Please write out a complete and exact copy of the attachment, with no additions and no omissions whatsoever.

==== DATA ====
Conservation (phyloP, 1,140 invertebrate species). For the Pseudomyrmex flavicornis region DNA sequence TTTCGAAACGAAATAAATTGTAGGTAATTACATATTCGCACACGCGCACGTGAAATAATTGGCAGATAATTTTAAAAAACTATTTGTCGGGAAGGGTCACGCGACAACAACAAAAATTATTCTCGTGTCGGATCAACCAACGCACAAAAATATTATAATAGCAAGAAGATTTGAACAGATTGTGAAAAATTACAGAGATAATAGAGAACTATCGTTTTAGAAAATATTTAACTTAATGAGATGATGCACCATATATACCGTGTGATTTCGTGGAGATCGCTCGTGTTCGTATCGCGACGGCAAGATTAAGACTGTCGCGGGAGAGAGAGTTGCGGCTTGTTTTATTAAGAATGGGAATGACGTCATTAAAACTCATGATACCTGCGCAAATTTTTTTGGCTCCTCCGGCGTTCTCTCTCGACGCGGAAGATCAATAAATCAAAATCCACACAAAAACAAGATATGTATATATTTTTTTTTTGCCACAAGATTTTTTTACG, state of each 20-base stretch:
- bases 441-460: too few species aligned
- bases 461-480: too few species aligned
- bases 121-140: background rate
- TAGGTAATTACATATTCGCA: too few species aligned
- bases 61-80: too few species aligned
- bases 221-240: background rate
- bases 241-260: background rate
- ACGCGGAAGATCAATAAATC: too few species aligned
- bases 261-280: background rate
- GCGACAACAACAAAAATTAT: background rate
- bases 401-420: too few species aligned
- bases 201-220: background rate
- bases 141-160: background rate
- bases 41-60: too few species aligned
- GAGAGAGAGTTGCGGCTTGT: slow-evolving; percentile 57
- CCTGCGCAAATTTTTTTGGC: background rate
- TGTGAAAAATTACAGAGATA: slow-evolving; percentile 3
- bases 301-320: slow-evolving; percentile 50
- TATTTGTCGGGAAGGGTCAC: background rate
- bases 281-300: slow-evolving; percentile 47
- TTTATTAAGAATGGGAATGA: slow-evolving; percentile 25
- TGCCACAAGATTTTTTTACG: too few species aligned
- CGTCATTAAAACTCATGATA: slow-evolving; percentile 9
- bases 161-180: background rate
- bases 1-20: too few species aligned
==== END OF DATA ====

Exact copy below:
Conservation (phyloP, 1,140 invertebrate species). For the Pseudomyrmex flavicornis region DNA sequence TTTCGAAACGAAATAAATTGTAGGTAATTACATATTCGCACACGCGCACGTGAAATAATTGGCAGATAATTTTAAAAAACTATTTGTCGGGAAGGGTCACGCGACAACAACAAAAATTATTCTCGTGTCGGATCAACCAACGCACAAAAATATTATAATAGCAAGAAGATTTGAACAGATTGTGAAAAATTACAGAGATAATAGAGAACTATCGTTTTAGAAAATATTTAACTTAATGAGATGATGCACCATATATACCGTGTGATTTCGTGGAGATCGCTCGTGTTCGTATCGCGACGGCAAGATTAAGACTGTCGCGGGAGAGAGAGTTGCGGCTTGTTTTATTAAGAATGGGAATGACGTCATTAAAACTCATGATACCTGCGCAAATTTTTTTGGCTCCTCCGGCGTTCTCTCTCGACGCGGAAGATCAATAAATCAAAATCCACACAAAAACAAGATATGTATATATTTTTTTTTTGCCACAAGATTTTTTTACG, state of each 20-base stretch:
- bases 441-460: too few species aligned
- bases 461-480: too few species aligned
- bases 121-140: background rate
- TAGGTAATTACATATTCGCA: too few species aligned
- bases 61-80: too few species aligned
- bases 221-240: background rate
- bases 241-260: background rate
- ACGCGGAAGATCAATAAATC: too few species aligned
- bases 261-280: background rate
- GCGACAACAACAAAAATTAT: background rate
- bases 401-420: too few species aligned
- bases 201-220: background rate
- bases 141-160: background rate
- bases 41-60: too few species aligned
- GAGAGAGAGTTGCGGCTTGT: slow-evolving; percentile 57
- CCTGCGCAAATTTTTTTGGC: background rate
- TGTGAAAAATTACAGAGATA: slow-evolving; percentile 3
- bases 301-320: slow-evolving; percentile 50
- TATTTGTCGGGAAGGGTCAC: background rate
- bases 281-300: slow-evolving; percentile 47
- TTTATTAAGAATGGGAATGA: slow-evolving; percentile 25
- TGCCACAAGATTTTTTTACG: too few species aligned
- CGTCATTAAAACTCATGATA: slow-evolving; percentile 9
- bases 161-180: background rate
- bases 1-20: too few species aligned